What are the Human Resources implications?
Most employees want to work for a progressive employer who understands their needs as individuals whilst still undertaking the work they are employed to do. Home working, provided that the duties of the job lend themselves to it, may well increase employee engagement, improve the work/life balance and create a sense of flexibility for employees. A more committed and positive workforce can reap productivity dividends for their employer.
Many office-based roles can be undertaken using home working with the right mix of technology and planning. Diverting of telephones, offsite email access and the ability to securely access the company servers ensure that the work can be done without using the company’s electricity. It also cuts down on the need to travel (and avoids getting stuck in rush hour traffic – thereby reducing stress). This can save time for employees, but it also reduces their travel costs and means they have a greater disposable income.
What changes need to be in place?
If an employer is bringing in the idea of homeworking, it is a good idea to agree it in writing with employees so that they understand the implications of it. A clear and well-drafted policy on homework can ensure that nobody is under any misunderstanding about what they are entitled to do – and what will not be permitted. Despite operating from their own home, the member of staff is still employed and will generally not be allowed to undertake alternative work during that time.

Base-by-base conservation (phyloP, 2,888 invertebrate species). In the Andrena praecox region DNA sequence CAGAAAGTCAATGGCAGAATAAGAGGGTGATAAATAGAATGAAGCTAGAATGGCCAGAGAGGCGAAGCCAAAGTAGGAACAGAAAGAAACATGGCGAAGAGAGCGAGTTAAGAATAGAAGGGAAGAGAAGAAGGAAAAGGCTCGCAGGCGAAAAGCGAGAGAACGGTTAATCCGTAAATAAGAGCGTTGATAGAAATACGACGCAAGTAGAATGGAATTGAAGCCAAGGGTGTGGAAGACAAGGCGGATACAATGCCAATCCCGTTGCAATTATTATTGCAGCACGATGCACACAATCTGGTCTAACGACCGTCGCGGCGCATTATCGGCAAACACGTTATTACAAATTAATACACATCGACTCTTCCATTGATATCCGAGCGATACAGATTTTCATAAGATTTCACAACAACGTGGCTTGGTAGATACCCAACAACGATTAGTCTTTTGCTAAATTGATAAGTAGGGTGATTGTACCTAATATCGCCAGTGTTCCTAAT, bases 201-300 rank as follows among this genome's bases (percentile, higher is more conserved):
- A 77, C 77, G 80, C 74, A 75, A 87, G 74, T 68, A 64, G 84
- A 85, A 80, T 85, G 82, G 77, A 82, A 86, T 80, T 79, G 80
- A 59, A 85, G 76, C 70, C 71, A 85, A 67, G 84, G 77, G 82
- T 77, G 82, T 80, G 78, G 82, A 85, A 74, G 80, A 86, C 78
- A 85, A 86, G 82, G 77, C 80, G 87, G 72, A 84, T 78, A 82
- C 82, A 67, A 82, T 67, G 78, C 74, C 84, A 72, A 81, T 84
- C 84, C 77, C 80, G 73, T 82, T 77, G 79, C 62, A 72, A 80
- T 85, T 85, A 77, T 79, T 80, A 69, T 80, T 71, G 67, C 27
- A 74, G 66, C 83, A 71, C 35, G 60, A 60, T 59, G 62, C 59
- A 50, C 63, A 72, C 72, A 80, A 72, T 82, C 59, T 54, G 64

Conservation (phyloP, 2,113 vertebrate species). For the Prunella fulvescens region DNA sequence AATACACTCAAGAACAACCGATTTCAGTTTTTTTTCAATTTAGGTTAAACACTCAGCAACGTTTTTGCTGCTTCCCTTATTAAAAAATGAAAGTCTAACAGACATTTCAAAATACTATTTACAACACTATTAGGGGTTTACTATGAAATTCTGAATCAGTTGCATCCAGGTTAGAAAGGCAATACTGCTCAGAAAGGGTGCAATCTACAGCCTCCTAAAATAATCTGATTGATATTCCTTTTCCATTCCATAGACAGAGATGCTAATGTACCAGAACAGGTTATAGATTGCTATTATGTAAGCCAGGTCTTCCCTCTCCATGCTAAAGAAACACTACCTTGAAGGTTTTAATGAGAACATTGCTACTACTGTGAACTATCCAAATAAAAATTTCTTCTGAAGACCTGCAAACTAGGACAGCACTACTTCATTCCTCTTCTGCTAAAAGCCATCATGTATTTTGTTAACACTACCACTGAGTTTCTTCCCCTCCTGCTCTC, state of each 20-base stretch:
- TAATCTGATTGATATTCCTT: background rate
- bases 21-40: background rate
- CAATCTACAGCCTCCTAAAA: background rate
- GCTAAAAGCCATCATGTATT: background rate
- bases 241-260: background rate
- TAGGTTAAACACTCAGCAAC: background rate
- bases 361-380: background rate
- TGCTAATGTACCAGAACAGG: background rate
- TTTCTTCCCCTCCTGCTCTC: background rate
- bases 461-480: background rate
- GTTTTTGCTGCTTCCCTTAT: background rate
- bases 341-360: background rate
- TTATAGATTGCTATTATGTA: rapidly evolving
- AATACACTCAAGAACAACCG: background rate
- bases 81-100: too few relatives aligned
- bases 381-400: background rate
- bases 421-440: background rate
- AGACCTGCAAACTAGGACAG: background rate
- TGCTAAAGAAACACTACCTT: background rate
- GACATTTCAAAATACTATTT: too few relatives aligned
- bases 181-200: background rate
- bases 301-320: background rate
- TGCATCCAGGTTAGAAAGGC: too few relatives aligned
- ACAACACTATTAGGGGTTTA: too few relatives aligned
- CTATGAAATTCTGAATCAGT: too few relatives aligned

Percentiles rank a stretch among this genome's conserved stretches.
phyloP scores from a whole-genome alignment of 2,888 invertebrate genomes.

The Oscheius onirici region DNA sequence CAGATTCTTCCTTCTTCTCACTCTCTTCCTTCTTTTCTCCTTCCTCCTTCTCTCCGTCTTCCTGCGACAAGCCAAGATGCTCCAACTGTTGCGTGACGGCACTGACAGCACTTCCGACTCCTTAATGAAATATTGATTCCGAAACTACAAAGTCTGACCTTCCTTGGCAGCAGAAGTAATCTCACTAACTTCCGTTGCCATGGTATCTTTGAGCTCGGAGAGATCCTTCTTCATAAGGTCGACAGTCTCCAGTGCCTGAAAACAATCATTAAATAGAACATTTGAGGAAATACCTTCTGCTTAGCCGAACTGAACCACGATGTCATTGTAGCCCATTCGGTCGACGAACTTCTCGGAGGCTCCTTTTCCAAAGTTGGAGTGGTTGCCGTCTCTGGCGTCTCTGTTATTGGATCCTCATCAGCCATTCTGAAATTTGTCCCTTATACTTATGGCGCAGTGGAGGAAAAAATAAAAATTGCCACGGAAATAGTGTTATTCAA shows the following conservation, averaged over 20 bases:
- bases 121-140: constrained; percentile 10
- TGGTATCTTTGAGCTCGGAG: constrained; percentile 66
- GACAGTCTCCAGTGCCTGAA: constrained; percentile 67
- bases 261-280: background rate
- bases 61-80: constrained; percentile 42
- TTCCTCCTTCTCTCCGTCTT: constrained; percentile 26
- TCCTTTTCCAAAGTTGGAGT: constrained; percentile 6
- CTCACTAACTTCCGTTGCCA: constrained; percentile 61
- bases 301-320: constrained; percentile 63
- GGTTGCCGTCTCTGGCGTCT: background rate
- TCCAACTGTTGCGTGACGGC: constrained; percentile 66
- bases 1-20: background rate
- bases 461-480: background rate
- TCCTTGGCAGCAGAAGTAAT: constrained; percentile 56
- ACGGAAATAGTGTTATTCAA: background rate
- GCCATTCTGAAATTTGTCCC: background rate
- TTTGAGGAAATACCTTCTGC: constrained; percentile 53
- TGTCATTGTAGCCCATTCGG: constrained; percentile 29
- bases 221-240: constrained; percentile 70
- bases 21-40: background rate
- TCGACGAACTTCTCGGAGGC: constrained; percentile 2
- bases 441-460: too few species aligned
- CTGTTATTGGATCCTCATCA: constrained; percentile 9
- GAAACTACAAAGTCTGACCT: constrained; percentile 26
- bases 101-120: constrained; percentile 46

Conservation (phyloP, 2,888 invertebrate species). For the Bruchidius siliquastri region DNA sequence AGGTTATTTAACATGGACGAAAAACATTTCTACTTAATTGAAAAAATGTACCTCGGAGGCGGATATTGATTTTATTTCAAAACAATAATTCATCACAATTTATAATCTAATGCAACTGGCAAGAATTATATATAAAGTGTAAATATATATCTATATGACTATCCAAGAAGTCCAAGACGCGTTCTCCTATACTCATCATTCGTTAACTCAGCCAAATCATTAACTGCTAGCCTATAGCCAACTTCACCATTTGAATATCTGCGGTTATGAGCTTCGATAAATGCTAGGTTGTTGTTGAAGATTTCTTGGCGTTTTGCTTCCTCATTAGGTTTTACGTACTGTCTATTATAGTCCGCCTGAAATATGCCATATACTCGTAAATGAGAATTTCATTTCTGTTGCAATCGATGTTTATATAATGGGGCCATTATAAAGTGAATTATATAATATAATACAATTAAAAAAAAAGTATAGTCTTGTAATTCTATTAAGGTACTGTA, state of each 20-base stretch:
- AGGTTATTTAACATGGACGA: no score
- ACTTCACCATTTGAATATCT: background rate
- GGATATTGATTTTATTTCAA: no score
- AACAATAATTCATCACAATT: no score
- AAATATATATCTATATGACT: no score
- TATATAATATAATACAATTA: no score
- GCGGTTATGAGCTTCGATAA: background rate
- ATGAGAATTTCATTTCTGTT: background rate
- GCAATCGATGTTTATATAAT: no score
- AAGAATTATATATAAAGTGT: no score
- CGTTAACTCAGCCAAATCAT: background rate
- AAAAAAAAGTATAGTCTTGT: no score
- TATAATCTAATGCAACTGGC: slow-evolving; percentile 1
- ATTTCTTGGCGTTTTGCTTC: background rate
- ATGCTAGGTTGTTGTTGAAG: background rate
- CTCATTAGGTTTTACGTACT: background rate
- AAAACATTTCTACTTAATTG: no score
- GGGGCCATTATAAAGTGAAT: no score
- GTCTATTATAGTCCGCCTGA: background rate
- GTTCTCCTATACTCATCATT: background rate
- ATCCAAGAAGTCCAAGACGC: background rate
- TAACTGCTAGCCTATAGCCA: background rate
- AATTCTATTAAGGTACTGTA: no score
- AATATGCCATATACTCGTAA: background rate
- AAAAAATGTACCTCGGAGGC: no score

Once a homeworking system has been put into place and is operating, the employer needs to ensure that regular reviews are undertaken to check that employees still wish to work from home and do not feel isolated from the wider workplace. Whilst homework might seem an attractive prospect to begin with, some employees may realise that as time goes on, it is not for them. A system of regular contact can ensure that they have the chance to express any concerns and also keeps them engaged as part of the team.
How can home working be promoted as a core offering to employees?
If an employer has looked into the pros and cons of homeworking and has decided that this is the way to go, they will need to promote it to the workforce, to ensure that they have everyone on board. A consulted and committed workforce makes the implementation of homeworking far more likely to succeed.
This can be done through the use of staff newsletters, policy updates or a general email to teams which have suitable work duties. In addition, the use of the interview process can advise all applicants that the company offers homeworking, and this could well influence the candidate’s choice. They may decide that working for a progressive, employee-centric organisation is the path they wish to take.